How Long Does Water Damage Take to Occur?

water damage

Most people associate water damage with an isolated incident, such as a ruptured pipe or overflowing appliance. However, it’s actually a dynamic process that continues to worsen over time unless intervention by water damage recovery professionals is applied.  Interior building materials and construction methods are generally not waterproof. Therefore, water loose inside a structure travels far and fast, causing damage wherever it goes. During that time frame, the clock is also ticking on serious secondary consequences such as toxic mold contamination.

While the extent of damage depends upon factors such as the origin and volume of the water, the general timeline is fairly predictable. Here’s how a bad water damage incident becomes worse as time passes.  

The First Minutes 

Absorbent materials such as drywall, carpeting, mattresses and padded furniture in the immediate vicinity of the incident will be soaked and retain water. Paper possessions such as books, photographs and other items stored near the floor may be saturated and permanently ruined. Water pooling on hard surface floors may begin to spread beneath baseboards.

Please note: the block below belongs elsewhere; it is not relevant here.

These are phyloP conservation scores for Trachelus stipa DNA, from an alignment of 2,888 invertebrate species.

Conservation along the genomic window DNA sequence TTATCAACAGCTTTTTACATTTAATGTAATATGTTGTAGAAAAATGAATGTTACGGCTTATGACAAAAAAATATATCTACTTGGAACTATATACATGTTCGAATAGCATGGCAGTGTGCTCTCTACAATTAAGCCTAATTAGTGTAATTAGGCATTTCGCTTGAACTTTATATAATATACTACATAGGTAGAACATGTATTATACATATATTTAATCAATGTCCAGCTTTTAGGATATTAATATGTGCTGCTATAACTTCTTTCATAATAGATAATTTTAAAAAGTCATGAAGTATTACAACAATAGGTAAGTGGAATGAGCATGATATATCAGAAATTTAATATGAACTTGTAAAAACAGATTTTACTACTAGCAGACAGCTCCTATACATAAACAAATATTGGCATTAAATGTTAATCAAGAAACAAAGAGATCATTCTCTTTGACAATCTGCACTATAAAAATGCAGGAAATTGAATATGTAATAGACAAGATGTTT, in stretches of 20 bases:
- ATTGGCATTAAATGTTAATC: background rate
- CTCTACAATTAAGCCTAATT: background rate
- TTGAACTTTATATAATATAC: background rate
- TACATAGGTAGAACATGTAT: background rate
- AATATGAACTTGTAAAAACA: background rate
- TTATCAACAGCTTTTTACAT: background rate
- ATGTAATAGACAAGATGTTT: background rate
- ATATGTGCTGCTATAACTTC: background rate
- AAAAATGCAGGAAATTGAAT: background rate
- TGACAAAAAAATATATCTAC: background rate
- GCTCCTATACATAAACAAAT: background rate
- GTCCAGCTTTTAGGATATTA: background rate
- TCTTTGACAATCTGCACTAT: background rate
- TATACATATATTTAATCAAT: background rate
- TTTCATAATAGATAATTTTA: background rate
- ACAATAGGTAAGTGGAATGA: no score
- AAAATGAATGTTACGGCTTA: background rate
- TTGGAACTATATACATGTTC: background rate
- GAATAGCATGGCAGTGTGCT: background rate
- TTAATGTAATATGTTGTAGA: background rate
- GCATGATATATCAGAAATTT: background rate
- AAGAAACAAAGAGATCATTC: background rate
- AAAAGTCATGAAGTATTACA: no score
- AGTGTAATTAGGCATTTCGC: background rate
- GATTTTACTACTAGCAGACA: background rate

After One Hour

Water damage continues to expand beyond the immediate space where the event occurred, infiltrating the interior of walls and seeping into adjacent rooms. Paint on wet walls will begin blistering.  If the damage originated on an upper floor, water may be dripping through ceilings into rooms below by now.  Spreading water may contact electrical wiring or outlets, presenting a potential electrocution hazard inside affected rooms.

After Several Hours

Household flooring will be permeated by standing water and moisture will saturate the plywood sub-floor below. Soaked drywall in walls or ceilings may lose structural integrity and swell, sag and possibly collapse. Seepage of water may continue downwards into the basement, damaging HVAC components and infiltrating ductwork.

The Next Day

Moisture contacting dormant spores present in any structure begins triggering active mold growth. This will be followed by release of airborne reproductive spores, spreading contamination throughout the enclosed indoor environment. Pungent odors caused by mold and mildew permeate the house. Metal appliances and electrical wiring that have been wet now begin to rust, corrode or deteriorate.   

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